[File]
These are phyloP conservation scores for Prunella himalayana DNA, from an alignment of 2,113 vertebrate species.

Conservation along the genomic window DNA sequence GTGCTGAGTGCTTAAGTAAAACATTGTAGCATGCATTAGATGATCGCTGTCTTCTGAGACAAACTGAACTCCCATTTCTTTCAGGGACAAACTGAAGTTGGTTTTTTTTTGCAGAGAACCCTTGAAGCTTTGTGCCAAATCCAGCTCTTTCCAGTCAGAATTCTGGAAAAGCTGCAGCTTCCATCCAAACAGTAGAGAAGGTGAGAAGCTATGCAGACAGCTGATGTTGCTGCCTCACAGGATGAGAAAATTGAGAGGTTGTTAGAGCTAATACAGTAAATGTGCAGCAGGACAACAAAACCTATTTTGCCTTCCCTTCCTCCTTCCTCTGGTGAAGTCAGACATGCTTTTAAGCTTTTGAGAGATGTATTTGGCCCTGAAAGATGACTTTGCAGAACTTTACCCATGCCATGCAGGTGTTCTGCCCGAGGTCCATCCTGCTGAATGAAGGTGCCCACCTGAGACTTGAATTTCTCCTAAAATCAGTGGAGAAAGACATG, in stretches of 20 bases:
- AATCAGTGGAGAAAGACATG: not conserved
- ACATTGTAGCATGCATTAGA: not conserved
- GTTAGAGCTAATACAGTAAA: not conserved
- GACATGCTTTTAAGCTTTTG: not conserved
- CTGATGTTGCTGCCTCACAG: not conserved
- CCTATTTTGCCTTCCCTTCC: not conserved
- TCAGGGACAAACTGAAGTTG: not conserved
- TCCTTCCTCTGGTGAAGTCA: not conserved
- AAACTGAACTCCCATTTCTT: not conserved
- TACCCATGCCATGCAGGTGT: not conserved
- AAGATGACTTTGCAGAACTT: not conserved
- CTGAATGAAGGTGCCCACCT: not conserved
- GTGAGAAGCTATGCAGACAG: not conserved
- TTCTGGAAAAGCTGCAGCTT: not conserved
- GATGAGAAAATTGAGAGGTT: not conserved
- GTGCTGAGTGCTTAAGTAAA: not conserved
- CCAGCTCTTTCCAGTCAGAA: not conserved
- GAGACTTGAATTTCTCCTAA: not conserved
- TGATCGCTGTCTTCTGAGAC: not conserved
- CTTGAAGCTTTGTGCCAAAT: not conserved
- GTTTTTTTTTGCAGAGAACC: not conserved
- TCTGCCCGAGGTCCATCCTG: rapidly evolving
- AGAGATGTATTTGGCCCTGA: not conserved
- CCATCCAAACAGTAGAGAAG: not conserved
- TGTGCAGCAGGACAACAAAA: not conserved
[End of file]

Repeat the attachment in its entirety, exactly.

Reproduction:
These are phyloP conservation scores for Prunella himalayana DNA, from an alignment of 2,113 vertebrate species.

Conservation along the genomic window DNA sequence GTGCTGAGTGCTTAAGTAAAACATTGTAGCATGCATTAGATGATCGCTGTCTTCTGAGACAAACTGAACTCCCATTTCTTTCAGGGACAAACTGAAGTTGGTTTTTTTTTGCAGAGAACCCTTGAAGCTTTGTGCCAAATCCAGCTCTTTCCAGTCAGAATTCTGGAAAAGCTGCAGCTTCCATCCAAACAGTAGAGAAGGTGAGAAGCTATGCAGACAGCTGATGTTGCTGCCTCACAGGATGAGAAAATTGAGAGGTTGTTAGAGCTAATACAGTAAATGTGCAGCAGGACAACAAAACCTATTTTGCCTTCCCTTCCTCCTTCCTCTGGTGAAGTCAGACATGCTTTTAAGCTTTTGAGAGATGTATTTGGCCCTGAAAGATGACTTTGCAGAACTTTACCCATGCCATGCAGGTGTTCTGCCCGAGGTCCATCCTGCTGAATGAAGGTGCCCACCTGAGACTTGAATTTCTCCTAAAATCAGTGGAGAAAGACATG, in stretches of 20 bases:
- AATCAGTGGAGAAAGACATG: not conserved
- ACATTGTAGCATGCATTAGA: not conserved
- GTTAGAGCTAATACAGTAAA: not conserved
- GACATGCTTTTAAGCTTTTG: not conserved
- CTGATGTTGCTGCCTCACAG: not conserved
- CCTATTTTGCCTTCCCTTCC: not conserved
- TCAGGGACAAACTGAAGTTG: not conserved
- TCCTTCCTCTGGTGAAGTCA: not conserved
- AAACTGAACTCCCATTTCTT: not conserved
- TACCCATGCCATGCAGGTGT: not conserved
- AAGATGACTTTGCAGAACTT: not conserved
- CTGAATGAAGGTGCCCACCT: not conserved
- GTGAGAAGCTATGCAGACAG: not conserved
- TTCTGGAAAAGCTGCAGCTT: not conserved
- GATGAGAAAATTGAGAGGTT: not conserved
- GTGCTGAGTGCTTAAGTAAA: not conserved
- CCAGCTCTTTCCAGTCAGAA: not conserved
- GAGACTTGAATTTCTCCTAA: not conserved
- TGATCGCTGTCTTCTGAGAC: not conserved
- CTTGAAGCTTTGTGCCAAAT: not conserved
- GTTTTTTTTTGCAGAGAACC: not conserved
- TCTGCCCGAGGTCCATCCTG: rapidly evolving
- AGAGATGTATTTGGCCCTGA: not conserved
- CCATCCAAACAGTAGAGAAG: not conserved
- TGTGCAGCAGGACAACAAAA: not conserved